One soldier moved between us, watching us like a hawk ready to strike. He was short and overweight which was, even I would admit, rare among Nyrmans. He halted in front of a random woman and snickered, staring at her with lust-filled eyes. I was overwhelmed with nausea as his hand reached out to touch her. She tried to avoid him, but he caught her and pulled her toward him in one rough move. She cried out in clear panic and desperation. One man, probably her husband, struggled to get to her. The others tried to restrain him, but he managed to break free. He was shot by the guards before he could make a single step to help her. His body fell to the ground and the woman screamed, but she wasn’t allowed to move from her place. Instead, she had to watch helplessly as they dragged away her husband’s body. Every prisoner stared at the blood-smeared floor, swallowing the shock and sadness.
The soldier’s reaction told me he wasn’t affected by the tragedy in the least. If anything, he looked as though it filled him with immense satisfaction. He shoved the now completely hysterical woman away from him, and stood in the middle of the passage, still snickering. Then, without commenting on the incident, he ordered us to strip and prepare for the examination.
This was just another way they could humiliate us. Due to our sheltered lifestyle, the women in our community were raised to be extremely modest, and they knew that all too well. Even if that wasn’t the case, demanding such a thing from anyone had to have been wrong and vile.
Stunned, I observed all the women and men who started taking off their clothes. I touched the edge of my black sweater, but I couldn’t bring myself to do it. It was as if some invisible force held me spellbound and I was unable to obey, no matter the consequences. Something split inside me. A voice—strong and determined—whispered I couldn’t let them take the last remains of my dignity. It didn’t matter because then there would be nothing left.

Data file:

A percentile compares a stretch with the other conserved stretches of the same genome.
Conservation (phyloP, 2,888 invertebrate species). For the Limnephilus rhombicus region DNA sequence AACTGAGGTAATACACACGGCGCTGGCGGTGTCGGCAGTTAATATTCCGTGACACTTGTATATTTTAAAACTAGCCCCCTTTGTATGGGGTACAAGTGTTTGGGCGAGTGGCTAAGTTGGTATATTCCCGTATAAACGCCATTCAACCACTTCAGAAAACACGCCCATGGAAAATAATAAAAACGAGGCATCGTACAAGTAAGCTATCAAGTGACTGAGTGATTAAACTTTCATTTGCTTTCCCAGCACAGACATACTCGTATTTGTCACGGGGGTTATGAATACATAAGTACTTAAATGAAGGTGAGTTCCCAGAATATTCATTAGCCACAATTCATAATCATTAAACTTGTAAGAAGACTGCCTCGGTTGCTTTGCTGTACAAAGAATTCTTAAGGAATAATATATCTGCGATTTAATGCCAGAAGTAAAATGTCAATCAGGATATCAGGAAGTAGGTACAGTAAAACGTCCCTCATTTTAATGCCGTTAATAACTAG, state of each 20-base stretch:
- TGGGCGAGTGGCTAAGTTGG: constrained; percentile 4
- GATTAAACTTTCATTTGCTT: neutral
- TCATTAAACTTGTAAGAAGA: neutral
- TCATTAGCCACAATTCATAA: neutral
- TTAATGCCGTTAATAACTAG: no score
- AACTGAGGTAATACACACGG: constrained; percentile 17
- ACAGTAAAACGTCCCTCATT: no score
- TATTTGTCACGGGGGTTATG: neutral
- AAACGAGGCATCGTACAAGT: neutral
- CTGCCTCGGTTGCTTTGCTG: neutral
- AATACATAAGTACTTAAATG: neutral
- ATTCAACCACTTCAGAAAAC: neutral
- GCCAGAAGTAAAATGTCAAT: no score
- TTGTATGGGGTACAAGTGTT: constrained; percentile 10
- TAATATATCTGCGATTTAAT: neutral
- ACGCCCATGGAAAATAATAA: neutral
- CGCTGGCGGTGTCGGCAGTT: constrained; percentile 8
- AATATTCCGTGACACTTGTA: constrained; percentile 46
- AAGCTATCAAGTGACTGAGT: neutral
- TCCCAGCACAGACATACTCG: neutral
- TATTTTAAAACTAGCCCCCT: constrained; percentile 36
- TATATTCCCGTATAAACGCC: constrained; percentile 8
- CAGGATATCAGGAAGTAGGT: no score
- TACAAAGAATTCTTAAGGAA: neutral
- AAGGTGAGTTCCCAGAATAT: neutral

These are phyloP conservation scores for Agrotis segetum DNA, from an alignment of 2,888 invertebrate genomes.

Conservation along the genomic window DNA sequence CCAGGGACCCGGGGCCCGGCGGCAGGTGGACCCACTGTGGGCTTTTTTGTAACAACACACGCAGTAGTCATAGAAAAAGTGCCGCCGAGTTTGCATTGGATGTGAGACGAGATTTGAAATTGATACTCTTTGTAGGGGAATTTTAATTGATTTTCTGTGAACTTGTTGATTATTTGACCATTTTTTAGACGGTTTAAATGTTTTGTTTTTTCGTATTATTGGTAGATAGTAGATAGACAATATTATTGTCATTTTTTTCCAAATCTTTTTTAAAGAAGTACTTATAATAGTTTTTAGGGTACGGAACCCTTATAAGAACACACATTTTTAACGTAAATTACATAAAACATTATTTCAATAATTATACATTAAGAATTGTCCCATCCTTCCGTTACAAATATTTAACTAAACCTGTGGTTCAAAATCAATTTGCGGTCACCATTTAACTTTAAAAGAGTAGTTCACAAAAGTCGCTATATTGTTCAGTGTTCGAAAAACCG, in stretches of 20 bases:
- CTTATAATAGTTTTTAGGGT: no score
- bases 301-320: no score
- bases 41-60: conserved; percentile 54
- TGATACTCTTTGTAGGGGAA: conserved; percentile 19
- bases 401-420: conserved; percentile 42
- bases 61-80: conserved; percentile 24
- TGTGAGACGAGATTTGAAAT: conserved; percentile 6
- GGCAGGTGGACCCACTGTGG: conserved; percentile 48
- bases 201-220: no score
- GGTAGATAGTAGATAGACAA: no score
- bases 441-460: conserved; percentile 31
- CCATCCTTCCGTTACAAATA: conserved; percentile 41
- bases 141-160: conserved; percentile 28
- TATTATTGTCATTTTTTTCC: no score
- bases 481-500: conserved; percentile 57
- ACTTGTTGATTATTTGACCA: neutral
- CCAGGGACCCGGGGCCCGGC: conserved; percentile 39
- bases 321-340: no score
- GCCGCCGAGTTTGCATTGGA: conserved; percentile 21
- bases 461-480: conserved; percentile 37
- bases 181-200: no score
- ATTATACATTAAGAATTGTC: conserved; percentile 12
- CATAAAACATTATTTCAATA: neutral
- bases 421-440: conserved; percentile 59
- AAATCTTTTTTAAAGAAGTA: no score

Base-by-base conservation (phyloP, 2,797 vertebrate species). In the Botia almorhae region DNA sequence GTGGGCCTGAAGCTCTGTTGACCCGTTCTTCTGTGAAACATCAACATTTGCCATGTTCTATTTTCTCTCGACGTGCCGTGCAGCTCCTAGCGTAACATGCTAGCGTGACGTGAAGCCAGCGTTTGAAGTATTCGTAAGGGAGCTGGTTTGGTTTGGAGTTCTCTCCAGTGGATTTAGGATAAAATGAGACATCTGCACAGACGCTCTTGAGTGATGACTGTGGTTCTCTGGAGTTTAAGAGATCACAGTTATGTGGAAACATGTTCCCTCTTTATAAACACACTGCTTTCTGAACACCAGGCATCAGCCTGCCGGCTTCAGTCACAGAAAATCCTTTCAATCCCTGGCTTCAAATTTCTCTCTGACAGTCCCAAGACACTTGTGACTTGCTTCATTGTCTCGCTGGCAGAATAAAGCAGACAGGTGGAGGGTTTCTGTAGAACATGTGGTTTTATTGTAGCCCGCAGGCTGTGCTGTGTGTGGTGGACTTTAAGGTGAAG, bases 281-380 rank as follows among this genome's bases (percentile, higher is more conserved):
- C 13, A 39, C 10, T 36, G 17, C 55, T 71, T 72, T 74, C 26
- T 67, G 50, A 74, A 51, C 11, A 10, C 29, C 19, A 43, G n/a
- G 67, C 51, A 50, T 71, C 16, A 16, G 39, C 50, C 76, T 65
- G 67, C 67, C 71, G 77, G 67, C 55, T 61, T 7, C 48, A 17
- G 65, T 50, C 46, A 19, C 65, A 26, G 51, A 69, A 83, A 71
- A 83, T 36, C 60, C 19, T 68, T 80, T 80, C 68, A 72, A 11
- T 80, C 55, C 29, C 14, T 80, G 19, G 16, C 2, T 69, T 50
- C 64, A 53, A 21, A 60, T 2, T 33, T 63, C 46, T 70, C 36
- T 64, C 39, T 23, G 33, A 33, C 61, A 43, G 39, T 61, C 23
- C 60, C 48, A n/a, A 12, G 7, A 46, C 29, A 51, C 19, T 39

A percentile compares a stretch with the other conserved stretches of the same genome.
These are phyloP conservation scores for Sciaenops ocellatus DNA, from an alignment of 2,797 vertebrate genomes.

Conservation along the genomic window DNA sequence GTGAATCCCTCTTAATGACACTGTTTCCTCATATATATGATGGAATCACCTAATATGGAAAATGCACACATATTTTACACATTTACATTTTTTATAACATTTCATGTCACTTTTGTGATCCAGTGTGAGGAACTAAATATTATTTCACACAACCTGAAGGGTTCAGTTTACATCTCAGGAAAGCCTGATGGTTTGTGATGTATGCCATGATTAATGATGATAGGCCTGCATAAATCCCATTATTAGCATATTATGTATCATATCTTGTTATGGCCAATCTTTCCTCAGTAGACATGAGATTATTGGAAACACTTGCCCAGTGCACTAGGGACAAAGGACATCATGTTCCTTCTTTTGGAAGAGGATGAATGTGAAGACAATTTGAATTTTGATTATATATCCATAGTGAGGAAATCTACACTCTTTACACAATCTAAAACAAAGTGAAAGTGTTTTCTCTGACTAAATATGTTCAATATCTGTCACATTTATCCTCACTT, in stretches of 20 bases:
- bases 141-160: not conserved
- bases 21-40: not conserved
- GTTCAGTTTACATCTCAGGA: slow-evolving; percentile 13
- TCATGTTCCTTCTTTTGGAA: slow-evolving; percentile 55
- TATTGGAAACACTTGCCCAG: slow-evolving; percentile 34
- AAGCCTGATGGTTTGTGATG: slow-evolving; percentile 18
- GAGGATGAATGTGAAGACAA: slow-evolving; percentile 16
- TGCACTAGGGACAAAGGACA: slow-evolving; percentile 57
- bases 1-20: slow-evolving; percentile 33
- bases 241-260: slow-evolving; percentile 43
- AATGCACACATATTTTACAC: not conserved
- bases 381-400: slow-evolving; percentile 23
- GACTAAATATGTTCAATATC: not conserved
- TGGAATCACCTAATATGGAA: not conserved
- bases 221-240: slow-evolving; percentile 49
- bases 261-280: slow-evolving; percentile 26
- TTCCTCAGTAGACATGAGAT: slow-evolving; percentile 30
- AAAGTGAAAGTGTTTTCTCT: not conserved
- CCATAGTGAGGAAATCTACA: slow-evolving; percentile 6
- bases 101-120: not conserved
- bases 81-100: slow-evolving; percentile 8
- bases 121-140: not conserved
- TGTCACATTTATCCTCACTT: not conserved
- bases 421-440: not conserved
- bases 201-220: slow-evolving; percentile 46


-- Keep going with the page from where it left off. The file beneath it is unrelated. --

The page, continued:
“What are you waiting for?” the fat soldier scowled at me, but I remained silent.
It gave him enough cause to take matters into his own hands. His swollen fingers reached toward my sweater, and he was about to take it off by force. I tried to fight back, but I didn’t have enough strength to push him away. He had almost succeeded in his mission, when the crying of that hysterical woman whose husband was killed turned into uncontrolled, maddening violence. She screamed like she was possessed by a demon, then started convulsing and kicking everyone around her. The soldier’s grip on me loosened, and he turned to look as the guards marched across the room to handle the woman. It lasted for a split second, but I took advantage of the situation and rammed my knee into his groin. He fell to the ground, shocked and cussing as I hurried toward the door that was left unprotected.
In my desperation to flee, adrenaline made me run faster than ever in my life. As I entered the dark hallway, I heard gunshots and the shouting of the guards who ordered me to stop. That soldier I had hit called them idiots, and screamed at them to go after me.
Almost immediately, I was struck by the realization of my mistake. I had reacted out of sheer impulse, not thinking how stupid it was to run since I still couldn’t escape that place. The full impact of my predicament dawned on me. Even if there was a way out of there, what would be the point of running? I had no home to return to, no one who would miss my presence.
The guard who chased me was coming closer, and I knew he would kill me the moment he closed the distance between us. In the painful anticipation of death, I kept running on instinct and glancing behind my shoulder, belatedly realizing one of the doors was being opened. There was no time to avoid the shadowed figure that suddenly emerged from the darkness.
I ended up crashing, full force, into a tall, powerful man.